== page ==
Government proposes energy drinks ban for children – BBC News

High levels of sugar and caffeine have been linked to obesity and other health issues.

Source: Government proposes energy drinks ban for children – BBC News

Energy drinks contain high levels of caffeine and sugar. A can of Monster, for example, includes 160mg of caffeine and 55g of sugar. Such high levels can create physical and mental health problems for consumers, these are known as ‘private costs’. However, excessive levels can also create spillover costs for third parties, for example, lower productivity at work or increased pressure on the NHS. These costs are known as external costs or ‘negative externalities’. The problem is that the market tends to ignore these costs resulting in an inefficient allocation of resources. In order to reduce consumption, the government has a series of options. Recently we have seen the introduction of a sugar tax, which should increases firms costs and lead to higher prices. However, the government has decided they need to take more direct action on energy drinks by using an alternative means of intervention, regulation. Approximately 68% of buyers of energy drinks in the EU are aged 10-18, so the UK ban is likely to have a significant effect on firms revenues and profits. One issue for the government is that, unlike a tax, which raises revenue, regulation needs enforcement, which creates administrative costs. There is also an alternative view, that consumers should be free to make their own choices. However, that, in my view, is a difficult case to make when you think about the relentless efforts of the marketing departments at Red Bull et al and the fact that so many of the buyers are children.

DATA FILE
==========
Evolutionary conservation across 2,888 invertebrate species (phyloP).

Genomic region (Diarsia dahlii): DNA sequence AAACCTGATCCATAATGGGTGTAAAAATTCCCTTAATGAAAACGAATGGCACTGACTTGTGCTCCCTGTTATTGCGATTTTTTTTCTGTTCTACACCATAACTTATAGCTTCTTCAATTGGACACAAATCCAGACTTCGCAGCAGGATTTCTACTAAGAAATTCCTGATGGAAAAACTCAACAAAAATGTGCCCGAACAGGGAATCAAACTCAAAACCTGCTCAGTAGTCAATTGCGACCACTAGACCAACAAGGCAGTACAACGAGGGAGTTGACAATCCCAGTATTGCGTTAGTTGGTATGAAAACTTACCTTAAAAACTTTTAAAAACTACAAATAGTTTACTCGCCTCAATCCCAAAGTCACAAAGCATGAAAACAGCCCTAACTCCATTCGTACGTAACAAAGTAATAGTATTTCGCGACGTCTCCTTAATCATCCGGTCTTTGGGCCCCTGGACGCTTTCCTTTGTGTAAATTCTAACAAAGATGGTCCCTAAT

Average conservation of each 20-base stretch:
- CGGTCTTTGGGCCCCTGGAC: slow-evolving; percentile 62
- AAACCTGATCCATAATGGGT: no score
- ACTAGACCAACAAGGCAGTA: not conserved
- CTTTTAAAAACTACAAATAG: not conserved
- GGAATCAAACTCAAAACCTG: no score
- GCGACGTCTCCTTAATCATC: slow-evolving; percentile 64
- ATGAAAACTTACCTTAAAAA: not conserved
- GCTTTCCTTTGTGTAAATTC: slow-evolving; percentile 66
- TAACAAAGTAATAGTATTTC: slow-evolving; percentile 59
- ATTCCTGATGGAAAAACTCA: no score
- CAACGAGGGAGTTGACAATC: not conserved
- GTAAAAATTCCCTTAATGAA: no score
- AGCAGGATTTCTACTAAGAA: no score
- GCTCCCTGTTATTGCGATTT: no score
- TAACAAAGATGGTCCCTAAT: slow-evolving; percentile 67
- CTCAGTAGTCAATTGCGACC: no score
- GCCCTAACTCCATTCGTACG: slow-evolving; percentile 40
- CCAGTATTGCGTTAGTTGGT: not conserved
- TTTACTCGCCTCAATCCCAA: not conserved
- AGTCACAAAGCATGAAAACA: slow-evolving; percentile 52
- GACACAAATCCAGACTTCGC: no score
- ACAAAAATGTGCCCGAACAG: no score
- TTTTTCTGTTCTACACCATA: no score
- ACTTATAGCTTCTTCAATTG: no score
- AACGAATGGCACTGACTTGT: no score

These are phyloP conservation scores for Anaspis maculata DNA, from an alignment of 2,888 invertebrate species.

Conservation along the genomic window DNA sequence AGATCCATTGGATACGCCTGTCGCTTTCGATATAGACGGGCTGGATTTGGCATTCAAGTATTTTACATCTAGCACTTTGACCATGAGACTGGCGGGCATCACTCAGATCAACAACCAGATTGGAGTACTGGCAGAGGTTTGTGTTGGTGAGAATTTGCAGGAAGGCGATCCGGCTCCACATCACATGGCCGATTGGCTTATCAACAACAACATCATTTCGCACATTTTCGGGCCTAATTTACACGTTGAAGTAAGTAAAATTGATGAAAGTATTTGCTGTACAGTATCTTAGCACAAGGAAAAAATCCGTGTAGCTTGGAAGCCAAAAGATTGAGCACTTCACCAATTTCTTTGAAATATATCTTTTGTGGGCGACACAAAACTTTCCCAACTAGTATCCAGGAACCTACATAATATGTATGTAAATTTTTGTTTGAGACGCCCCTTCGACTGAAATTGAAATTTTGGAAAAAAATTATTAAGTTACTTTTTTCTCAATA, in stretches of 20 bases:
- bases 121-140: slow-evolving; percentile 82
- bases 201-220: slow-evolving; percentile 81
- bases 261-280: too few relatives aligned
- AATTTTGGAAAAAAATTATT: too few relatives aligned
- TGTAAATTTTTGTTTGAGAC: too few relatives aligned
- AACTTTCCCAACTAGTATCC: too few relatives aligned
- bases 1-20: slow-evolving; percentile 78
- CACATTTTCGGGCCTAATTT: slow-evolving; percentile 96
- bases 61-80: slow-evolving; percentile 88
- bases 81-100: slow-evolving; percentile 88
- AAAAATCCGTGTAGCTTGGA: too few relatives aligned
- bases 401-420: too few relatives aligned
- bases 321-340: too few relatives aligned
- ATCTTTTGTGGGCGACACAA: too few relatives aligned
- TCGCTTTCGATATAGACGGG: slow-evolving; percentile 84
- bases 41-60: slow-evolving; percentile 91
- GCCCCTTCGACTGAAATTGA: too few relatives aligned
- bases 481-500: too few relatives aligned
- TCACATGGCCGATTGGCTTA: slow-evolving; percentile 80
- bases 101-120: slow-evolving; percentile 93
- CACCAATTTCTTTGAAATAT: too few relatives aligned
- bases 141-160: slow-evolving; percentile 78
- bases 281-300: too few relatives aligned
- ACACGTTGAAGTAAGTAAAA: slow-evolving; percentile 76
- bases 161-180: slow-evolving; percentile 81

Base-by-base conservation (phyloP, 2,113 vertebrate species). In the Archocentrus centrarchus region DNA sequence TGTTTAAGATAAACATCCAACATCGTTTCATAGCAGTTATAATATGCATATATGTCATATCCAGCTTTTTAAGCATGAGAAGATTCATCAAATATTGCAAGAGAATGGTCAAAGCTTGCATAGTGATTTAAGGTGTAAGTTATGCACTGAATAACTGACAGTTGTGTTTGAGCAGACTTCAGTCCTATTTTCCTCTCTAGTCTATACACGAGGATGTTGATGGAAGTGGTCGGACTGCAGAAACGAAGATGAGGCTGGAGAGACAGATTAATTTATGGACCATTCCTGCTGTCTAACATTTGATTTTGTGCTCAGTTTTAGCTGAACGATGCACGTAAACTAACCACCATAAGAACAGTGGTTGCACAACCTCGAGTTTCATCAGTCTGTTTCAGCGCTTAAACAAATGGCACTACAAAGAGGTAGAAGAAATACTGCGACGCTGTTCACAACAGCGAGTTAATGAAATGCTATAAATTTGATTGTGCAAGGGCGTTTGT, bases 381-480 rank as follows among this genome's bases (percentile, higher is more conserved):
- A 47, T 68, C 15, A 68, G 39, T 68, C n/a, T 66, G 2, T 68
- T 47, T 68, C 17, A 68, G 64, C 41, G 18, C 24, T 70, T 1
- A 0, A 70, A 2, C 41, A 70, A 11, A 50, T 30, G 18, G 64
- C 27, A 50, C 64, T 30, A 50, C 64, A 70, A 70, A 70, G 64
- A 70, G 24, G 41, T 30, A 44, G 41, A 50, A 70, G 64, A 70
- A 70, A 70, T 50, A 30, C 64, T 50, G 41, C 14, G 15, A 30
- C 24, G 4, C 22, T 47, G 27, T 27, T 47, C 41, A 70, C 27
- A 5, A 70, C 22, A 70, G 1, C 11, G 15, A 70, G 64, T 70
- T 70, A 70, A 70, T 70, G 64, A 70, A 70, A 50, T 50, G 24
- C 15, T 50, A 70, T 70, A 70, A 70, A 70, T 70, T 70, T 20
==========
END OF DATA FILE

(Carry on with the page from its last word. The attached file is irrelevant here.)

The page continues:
Advertisements

Pesticide found to harm bees faces ban across EU

The European Food Safety Authority (Efsa) has concluded that neonicotinoids harm bees to the extent that an outright ban could be imposed. Clearly, we can conclude that the external costs of production, neonicotinoid is an insecticide used in farming, are so high that the socially optimal level of output is zero. Bees are important “as they pollinate three-quarters of all crops”. In recent years their numbers have plummeted and studies suggest that neonicotinoids are a significant cause. Expect any regulation or ban to increase costs to EU farmers. It will be interesting to see if the UK will adopt such measures, post-Brexit. If not, it could mean that British farmers see tariffs levied on any exports to the EU. I suspect, under current Environment Minister, Michael Gove, the UK will look to follow Efsa guidance.

Read the original Guardian article here.

Pub smoking ban: 10 charts that show the impact – BBC News

It’s 10 years since smoking in enclosed public spaces was banned in England. What has the impact been?

Source: Pub smoking ban: 10 charts that show the impact – BBC News

This is an excellent article, written by an old uni friend of mine, exploring the impact of restrictions on where people can smoke. Cigarettes are considered by economists as a demerit good, one that generates negative externalities through consumption. These externalities, costs to a third party, can occur in many ways, for example, the adverse effects on the health of bar workers. The ban has helped to reduce the number of people smoking in the UK, although it still remains predominantly a habit of the poor. However, it is important to note that changes to packaging legislation and increased duties may have helped to reduce the number too. A reduction in the number of smokers helps to reduce the pressure on the NHS of treating tobacco-related illness, although, of course, if people live longer then other, perhaps more expensive treamtents, need to be paid for. An unintended consequence has been the impact on pubs, a number are closing creating unemployment in the process. Again, however, other factors, such as a general reduction in alcohol consumption and cheaper substitutes, i.e. buying beer from a supermarket, will have had an effect.